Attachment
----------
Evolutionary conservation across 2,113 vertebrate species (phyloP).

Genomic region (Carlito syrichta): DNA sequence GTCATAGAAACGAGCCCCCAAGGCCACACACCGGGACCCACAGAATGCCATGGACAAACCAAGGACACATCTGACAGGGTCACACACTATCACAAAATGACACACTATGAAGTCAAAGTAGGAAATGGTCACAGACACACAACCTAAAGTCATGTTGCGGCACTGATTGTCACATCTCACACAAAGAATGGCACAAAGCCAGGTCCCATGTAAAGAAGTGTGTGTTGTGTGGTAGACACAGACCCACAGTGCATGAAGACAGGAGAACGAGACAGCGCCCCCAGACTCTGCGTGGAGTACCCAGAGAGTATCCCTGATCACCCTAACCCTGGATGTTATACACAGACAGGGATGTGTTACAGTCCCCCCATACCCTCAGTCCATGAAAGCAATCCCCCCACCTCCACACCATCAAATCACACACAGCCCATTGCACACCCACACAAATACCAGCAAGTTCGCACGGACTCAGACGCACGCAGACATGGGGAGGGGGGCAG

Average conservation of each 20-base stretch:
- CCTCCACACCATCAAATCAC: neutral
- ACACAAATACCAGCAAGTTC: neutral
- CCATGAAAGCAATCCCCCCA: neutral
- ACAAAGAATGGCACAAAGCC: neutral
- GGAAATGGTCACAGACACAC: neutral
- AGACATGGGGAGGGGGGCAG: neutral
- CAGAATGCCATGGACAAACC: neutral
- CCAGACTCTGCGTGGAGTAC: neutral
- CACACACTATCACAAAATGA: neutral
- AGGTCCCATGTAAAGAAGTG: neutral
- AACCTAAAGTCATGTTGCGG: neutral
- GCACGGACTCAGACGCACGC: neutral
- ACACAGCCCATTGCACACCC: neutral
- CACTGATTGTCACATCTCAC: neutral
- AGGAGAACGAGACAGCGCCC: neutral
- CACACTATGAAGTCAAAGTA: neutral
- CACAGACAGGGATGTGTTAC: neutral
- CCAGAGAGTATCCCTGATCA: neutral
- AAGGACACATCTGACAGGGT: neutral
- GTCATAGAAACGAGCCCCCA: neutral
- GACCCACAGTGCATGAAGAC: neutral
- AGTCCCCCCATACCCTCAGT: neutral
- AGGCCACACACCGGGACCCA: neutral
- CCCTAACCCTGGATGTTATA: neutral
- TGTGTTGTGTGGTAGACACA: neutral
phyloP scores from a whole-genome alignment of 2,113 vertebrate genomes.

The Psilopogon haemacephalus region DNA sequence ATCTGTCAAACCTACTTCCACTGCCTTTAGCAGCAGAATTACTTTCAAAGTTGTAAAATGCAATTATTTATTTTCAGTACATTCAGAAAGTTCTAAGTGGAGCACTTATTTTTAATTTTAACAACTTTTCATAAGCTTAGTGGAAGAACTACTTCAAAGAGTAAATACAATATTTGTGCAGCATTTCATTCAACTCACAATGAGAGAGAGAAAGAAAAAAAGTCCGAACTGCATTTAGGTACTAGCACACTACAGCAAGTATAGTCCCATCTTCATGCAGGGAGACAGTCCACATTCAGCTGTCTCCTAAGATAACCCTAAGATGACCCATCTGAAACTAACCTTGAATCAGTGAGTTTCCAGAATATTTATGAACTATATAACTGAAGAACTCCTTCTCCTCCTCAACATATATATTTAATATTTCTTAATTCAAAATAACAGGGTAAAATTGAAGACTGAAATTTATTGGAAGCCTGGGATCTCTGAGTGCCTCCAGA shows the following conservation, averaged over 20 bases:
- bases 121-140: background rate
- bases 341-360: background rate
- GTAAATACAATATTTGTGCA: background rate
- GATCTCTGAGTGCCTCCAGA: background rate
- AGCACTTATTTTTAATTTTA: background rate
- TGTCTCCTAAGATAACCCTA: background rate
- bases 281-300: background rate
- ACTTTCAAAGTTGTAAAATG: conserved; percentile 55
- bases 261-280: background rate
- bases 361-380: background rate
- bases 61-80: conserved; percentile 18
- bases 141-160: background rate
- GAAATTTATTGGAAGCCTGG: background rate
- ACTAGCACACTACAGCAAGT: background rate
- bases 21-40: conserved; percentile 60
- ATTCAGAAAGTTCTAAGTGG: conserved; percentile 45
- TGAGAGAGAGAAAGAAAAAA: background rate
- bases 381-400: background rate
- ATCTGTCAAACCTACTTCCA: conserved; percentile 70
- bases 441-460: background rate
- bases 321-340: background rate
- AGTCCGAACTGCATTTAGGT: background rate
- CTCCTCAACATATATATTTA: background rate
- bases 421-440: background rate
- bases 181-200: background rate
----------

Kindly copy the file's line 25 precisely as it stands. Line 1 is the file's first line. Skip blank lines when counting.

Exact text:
- AGTCCCCCCATACCCTCAGT: neutral